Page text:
As we Cornhill staff listen to students giving practice sermons and talks and then lead the subsequent discussion time, I've noticed an occasional phenomenon. It goes like this: • Leader: “Explain the logic and flow of that passage to us as clearly as you can.” • (Student does so, and does it quite well.) • Leader: “Good. But that wasn’t the central message of your sermon. Why not?” • Student: “Well, I just didn’t know how to preach that.” One very honest student (whose permission I have for this) was recently preaching to us on the second half of Isaiah ch.1. I, along with some others in the group, felt that he’d missed the crucial logic at work in vs.21-26. In that section, Jerusalem moves from being indicted by God as a ‘prostitute’ inhabited by murderers (v.21) to being called ‘the city of righteousness, the faithful city’ (v.25). And Isaiah tells us how this dramatic shift is going to occur: God will turn his hand in judgement against his enemy Jerusalem (vs.24-25a - which is no surprise), and in doing so will not sweep Jerusalem away but in fact will remove all her impurities (v.25 - which is a big surprise: here is divine judgement that does not destroy but purifies). So we asked the student: “If that’s the core of the passage - judgement from God on his people that purifies - why did you preach about forgiveness, which is a rather different topic? What went wrong in your prep that led you to miss the key thing?” To which he replied, with refreshing openness: “I didn't miss it. I did notice it. But I just didn’t have a category for it.” I think that’s a perceptive comment. A preacher who knows he must study Scripture carefully will often spot the core message of a passage accurately. But that’s not enough for preaching. He needs to have the necessary biblical/theological grids and frameworks in place which allow him to make sense of what he’s seen in the text, to know how to relate it to Christ and to his people, and therefore how to preach and apply it with faithfulness and power. If my core understanding of Christ’s saving work defaults constantly to justification and forgiveness as my only controlling categories, then although I may still notice when Scripture says something else about salvation (as Isaiah 1.21-26 does), I’m probably not going to know how to make sense of it, preach it or apply it. As Mr Spock used to say, I may see the data in front of me, but it just won’t compute, Captain. Further on this to come...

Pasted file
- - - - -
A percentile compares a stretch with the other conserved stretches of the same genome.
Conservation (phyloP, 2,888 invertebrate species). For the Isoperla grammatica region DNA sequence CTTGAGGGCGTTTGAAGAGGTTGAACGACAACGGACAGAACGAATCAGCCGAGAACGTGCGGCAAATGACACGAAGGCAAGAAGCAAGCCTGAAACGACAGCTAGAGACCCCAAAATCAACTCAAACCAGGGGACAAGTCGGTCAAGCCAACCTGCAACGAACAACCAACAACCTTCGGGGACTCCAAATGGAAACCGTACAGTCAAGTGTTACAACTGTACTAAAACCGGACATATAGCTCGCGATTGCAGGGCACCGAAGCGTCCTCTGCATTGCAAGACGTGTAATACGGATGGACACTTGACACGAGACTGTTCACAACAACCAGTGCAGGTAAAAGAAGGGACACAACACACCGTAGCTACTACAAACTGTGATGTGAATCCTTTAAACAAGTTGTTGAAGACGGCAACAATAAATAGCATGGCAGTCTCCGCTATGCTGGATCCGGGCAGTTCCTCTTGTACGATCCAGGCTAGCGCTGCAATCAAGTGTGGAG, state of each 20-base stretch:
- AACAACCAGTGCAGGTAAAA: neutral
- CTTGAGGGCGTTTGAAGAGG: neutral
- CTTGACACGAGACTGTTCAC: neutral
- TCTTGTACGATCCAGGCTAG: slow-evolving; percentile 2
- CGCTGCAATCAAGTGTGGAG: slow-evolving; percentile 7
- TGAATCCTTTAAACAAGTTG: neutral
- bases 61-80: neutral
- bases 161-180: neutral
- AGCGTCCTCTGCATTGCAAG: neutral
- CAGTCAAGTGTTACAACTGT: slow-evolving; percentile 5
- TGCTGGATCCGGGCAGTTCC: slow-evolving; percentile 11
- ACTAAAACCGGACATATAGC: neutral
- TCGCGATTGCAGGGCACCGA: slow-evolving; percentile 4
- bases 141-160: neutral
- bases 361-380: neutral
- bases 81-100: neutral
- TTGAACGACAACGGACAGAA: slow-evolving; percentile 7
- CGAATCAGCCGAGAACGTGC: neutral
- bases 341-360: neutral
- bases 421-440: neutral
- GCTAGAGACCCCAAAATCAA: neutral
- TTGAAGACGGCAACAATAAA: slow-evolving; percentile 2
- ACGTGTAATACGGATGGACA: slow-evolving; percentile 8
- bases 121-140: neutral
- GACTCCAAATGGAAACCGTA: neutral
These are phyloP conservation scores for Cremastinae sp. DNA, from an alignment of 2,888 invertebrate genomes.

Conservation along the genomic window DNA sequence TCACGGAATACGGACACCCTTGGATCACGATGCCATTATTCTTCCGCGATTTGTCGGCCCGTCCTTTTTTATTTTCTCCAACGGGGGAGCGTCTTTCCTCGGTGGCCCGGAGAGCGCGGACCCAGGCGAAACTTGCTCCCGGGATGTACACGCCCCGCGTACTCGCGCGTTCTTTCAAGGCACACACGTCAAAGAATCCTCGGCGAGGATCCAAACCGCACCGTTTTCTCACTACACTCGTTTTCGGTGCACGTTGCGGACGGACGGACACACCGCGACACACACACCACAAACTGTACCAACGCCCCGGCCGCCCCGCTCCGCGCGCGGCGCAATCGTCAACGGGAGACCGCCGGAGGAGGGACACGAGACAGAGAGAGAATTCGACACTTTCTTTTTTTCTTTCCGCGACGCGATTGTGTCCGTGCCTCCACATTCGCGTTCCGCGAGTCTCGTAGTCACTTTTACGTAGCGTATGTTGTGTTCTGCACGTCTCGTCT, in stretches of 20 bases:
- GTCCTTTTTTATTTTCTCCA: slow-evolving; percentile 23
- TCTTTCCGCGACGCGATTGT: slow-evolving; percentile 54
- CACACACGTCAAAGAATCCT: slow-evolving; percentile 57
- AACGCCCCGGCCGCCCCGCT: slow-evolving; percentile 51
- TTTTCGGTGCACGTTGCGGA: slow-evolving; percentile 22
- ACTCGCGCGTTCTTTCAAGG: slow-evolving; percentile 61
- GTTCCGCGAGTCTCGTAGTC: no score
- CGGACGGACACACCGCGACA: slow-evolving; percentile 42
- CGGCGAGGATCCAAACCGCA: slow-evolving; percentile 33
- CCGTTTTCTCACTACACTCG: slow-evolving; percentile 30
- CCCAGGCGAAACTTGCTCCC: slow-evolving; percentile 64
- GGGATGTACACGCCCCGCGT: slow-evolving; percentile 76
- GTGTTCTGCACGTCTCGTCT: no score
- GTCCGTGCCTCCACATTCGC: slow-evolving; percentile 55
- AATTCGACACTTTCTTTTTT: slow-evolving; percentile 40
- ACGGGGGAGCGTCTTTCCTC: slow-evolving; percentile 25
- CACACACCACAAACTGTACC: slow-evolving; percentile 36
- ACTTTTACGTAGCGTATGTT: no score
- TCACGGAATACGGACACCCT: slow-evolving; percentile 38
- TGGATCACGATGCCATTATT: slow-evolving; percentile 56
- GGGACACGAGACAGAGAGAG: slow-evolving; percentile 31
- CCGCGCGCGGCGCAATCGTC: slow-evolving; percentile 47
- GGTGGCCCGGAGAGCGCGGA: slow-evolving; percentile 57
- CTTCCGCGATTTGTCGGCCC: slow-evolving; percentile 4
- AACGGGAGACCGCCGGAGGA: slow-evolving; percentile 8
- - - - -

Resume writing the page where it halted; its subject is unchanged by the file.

So, the Archbishop has doubts. I think it's a brave thing to be honest about and a bit more honesty about struggles, appropriately expressed, would be no bad thing in our circles. But I wonder sometimes, if pastorally we need to change the record? What do I mean? After the events in Paris, we held a special service and I preached on Luke 13. We thought that was the appropriate response, especially in our multi-cultural setting with quite a few French people and French speakers. During the service we had an extended prayer time. And some people were expressing WHY questions. That's what you'd expect, and it's OK to ask God that. After all, it's a common theme in the psalms. But there's a sense in which that question is actually answered in the New Testament. Although we can't specificise about every situation, we do know that Romns 8.28 AND 29 (note both verses) holds true. There is a sense, then (and I don't mean to be trite about this) where the answer to the WHY question is always "because he's conforming us to the image of his Son." Now, I fully realise that such an answer might seem glib and insensitive - especially to those in the midst of real struggles. But pastorally, we need to train ourselves and our people to be asking a different question. Perhaps not "instead of", but at least "as well as." That question is not WHY, but HOW? How is God conforming me to the image of his Son. What is he doing, right at this moment, to make that a reality? I think it is only then that we can fully embrace what James says, "Consider it pure joy, my brothers and sisters, whenever you face trials of many kinds, because you know that the testing of your faith produces perseverance. Let perseverance finish its work so that you may be mature and complete, not lacking anything." Like Jesus, in other words.
Day rate £50
3 days £115
Student day rate £25
Student 3 days £60
Tuesday 21st June 2016 –
Thursday 23rd June 2016
Speakers will include Jonty Allcock, Don Carson, Simon Manchester, Vaughan Roberts, Dan Steel and Robin Weekes.
PT Cornhill London Week 2015
Thursday 17th December 2015 –
Monday 21st December 2015
PT Cornhill London week is for UK-based undergraduate students. You will be placed with a ministry family in London, living and serving with them in the busy lead-up to Christmas. This is an opportunity to experience ministry first-hand. Each weekday morning is spent at our central London offices where there will be time to reflect on what you’re learning, to discuss the practical implications and to be taught by Cornhill staff and other London-based ministers.
Started in 1991, PT Cornhill exists primarily to train preachers, as well as equipping men and women to teach the Bible in other contexts, such as youth/children's work and women's ministry. Click here for more details
We're gradually adding material from our archive. EMA 1993 featured Dick Lucas, Phillip Jensen, Don Carson, David Petersen and John Lennox for a mix of inspiring teaching, challenging exhortation and encouraging reports of gospel work. (Click the title, left, for the talks)